[Boston Underground Film Festival] FAMILY AFFAIR Review: A Night of Isolation
Brant Lewis calls A Family Affair a fascinating psychological horror story evoking 70s genre classics like The Shining.
Written, directed, and edited by Kyle Mangione-Smith, A Family Affair had its world premiere at the Boston Underground Film Festival as a part of the Dunwich Horrors local shorts block. The short film follows a family consisting of Henry (Toby Clearly), his mother Julia (Allura Duffy) and his dad George (Wes Cannon) isolated in a cabin visited by a mysterious woman only known as the Drifter (Mary Hronicek) who wants to find refuge from the horrible winter storm. Mangione-Smith takes heavy inspiration from 1970s psychological horror films. This is evident in the film’s aesthetic and cinematography decisions. Smith chose to utilize filmstock instead of digital for filming. The physical grain and texture instantly drew me into that decade of horror.
A Family Affair has a specific theme that lends to its atmosphere and tension. The winter storm provides a great backdrop, establishing a sense of unease. That unease and the scares helped to set it apart from similar films. The cabin's production design adds to the family's initial mundanity before the horror sets in providing a great contrast to the eerie psychological elements. These things made me instantly eager to discover what would happen next.
I really loved the premise of the film. Being trapped in a snowstorm is already terrifying and the addition of a mysterious stranger added to the terror. I can see how films like The Shining (1980) influenced Mangione-Smith in his emphasis on psychological and emotional terror. The religious paranoia of the Drifter encapsulates those notions as the family decides what to do. They are conflicted by their morality—they want her gone, but don’t want her to freeze to death in the storm. Henry, the family’s son, believes he has an imaginary friend that the Drifter believes is real.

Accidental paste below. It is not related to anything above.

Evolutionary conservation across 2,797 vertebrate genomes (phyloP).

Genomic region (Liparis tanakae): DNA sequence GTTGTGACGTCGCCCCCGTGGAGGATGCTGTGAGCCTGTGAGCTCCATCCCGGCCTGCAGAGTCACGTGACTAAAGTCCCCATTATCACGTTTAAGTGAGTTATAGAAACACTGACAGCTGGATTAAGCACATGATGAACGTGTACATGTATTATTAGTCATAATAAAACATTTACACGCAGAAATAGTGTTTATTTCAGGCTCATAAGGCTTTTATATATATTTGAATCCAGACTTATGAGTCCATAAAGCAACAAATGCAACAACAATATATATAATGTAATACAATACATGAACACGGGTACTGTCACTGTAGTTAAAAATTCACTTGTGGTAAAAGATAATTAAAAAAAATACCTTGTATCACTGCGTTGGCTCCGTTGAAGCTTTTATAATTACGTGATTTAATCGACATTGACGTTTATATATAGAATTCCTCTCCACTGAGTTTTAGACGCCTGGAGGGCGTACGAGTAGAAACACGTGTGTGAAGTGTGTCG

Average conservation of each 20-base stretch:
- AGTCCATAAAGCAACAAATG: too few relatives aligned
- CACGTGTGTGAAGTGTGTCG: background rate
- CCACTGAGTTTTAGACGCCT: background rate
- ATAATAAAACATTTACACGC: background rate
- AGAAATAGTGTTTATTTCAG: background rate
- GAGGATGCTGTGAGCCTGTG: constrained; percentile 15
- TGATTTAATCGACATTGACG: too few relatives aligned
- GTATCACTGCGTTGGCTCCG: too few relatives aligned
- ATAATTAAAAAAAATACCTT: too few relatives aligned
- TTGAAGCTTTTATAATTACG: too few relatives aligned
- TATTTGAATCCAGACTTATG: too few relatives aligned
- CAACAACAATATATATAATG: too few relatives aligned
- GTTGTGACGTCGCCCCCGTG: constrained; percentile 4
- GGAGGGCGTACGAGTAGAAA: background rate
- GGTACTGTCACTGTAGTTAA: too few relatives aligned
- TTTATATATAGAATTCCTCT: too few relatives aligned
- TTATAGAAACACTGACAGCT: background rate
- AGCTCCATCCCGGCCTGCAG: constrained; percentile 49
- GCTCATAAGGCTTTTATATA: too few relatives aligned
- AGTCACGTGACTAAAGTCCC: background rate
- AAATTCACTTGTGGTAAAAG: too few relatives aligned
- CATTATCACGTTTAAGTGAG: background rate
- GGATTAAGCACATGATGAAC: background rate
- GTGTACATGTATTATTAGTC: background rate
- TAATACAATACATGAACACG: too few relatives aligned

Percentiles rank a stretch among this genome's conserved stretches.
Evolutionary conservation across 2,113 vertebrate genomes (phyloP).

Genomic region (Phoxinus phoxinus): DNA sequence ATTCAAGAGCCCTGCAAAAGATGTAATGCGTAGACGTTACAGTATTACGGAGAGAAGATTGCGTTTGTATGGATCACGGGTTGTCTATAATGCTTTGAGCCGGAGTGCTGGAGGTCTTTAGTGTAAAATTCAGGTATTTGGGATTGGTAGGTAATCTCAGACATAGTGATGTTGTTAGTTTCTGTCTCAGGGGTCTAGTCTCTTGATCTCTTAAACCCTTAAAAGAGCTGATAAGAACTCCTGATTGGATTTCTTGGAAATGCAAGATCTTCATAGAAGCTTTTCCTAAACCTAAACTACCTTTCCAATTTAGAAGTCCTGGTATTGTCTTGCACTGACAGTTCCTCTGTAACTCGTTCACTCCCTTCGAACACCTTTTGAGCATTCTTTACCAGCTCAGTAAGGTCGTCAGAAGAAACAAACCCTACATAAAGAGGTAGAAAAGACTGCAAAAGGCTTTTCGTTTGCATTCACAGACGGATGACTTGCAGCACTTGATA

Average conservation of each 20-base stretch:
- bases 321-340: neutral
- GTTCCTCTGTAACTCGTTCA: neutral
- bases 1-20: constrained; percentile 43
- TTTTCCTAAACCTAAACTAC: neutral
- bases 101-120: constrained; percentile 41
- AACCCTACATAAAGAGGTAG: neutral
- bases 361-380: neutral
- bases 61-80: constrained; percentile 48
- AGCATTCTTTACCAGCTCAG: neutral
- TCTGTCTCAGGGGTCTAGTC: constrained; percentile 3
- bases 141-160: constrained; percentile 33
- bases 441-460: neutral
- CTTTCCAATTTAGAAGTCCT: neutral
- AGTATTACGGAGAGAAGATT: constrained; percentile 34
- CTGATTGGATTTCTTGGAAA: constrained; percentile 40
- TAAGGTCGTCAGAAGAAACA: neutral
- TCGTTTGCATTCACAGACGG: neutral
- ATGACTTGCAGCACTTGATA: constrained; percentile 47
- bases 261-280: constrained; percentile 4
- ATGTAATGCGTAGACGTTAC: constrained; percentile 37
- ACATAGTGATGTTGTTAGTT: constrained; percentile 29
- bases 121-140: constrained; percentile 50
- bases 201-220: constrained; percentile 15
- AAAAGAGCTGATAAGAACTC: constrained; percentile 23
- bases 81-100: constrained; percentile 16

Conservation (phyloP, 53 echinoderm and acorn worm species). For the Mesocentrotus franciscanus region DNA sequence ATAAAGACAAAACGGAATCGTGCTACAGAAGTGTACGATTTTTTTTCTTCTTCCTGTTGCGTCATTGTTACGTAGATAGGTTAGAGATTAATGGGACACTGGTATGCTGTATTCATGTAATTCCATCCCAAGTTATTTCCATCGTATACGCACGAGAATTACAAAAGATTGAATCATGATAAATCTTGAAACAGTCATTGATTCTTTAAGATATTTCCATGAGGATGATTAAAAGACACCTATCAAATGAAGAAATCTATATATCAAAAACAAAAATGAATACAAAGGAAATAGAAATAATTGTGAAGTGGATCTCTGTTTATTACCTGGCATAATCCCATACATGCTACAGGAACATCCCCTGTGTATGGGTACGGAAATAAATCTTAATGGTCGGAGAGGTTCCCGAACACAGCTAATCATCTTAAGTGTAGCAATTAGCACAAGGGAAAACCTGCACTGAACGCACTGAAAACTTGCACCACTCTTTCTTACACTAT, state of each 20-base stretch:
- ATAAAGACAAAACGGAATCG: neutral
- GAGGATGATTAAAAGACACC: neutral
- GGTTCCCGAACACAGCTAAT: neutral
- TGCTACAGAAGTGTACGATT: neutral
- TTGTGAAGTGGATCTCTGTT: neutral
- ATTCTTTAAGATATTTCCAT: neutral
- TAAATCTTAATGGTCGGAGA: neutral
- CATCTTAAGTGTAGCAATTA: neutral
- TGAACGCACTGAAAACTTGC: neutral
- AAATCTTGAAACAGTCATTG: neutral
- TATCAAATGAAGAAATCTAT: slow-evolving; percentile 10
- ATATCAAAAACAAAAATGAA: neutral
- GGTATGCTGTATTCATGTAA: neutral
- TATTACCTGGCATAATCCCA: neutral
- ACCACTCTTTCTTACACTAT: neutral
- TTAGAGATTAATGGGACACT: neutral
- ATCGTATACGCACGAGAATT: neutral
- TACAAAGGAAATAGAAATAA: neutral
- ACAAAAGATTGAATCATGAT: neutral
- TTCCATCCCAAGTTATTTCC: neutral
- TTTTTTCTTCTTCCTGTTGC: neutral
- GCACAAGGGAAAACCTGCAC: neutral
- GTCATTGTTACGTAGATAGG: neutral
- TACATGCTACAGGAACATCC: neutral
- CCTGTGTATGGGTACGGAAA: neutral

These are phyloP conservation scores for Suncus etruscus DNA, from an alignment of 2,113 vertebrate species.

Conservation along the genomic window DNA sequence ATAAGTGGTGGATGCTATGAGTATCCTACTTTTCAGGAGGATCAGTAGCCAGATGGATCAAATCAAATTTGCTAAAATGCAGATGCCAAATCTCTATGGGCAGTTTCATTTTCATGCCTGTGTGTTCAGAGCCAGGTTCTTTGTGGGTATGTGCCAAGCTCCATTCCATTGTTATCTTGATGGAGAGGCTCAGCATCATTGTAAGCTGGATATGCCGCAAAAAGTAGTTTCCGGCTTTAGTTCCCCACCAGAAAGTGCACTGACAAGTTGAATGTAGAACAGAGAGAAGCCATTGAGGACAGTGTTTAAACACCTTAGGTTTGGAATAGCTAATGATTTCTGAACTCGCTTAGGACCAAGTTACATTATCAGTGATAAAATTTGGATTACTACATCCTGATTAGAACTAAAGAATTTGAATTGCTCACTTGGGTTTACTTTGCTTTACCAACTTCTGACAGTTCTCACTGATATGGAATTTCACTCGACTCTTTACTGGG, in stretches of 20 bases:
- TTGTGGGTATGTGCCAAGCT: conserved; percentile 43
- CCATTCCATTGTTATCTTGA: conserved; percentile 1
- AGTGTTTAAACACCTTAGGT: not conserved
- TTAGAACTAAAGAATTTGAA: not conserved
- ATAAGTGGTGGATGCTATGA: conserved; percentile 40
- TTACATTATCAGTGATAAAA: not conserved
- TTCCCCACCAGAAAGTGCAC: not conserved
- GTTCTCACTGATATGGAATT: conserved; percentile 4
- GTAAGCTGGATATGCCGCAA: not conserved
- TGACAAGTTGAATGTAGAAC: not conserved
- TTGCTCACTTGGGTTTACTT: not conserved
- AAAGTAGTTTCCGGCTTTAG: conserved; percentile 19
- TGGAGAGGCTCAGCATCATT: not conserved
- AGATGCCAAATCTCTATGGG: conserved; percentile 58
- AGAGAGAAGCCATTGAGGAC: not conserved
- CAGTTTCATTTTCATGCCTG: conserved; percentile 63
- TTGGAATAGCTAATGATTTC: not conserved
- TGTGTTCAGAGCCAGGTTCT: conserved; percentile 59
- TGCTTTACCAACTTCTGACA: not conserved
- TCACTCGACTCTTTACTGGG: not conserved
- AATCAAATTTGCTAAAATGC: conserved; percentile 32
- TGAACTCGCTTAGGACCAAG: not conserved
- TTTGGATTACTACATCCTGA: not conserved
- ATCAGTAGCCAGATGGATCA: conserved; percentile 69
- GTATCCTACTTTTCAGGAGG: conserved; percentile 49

The cinematography falters in some parts of the film. It can be very difficult to see people and objects at night. The shadows sometimes make the actors into unidentifiable dark blobs. detracts from the potential anxiety and fear of the scene.
Toby Clearly, who plays Henry, was the strongest performer out of the cast. His character acts as the film's centerpiece and he nails his performance. The other performances don’t stand out or feel unique. When the Drifter shows her pictures of Jonas, she immediately comes off as a crazy and hoaky stereotype. Overall, the cast does a fine job with some performances rising above the rest.
I had a fun time watching A Family Affair. I enjoyed the concept, setting and aesthetic. I understand what type of film Mangione-Smith was going for and believe he mostly succeeded. The narrative and ending are a bit predictable, but that didn’t detract from my enjoyment of the film.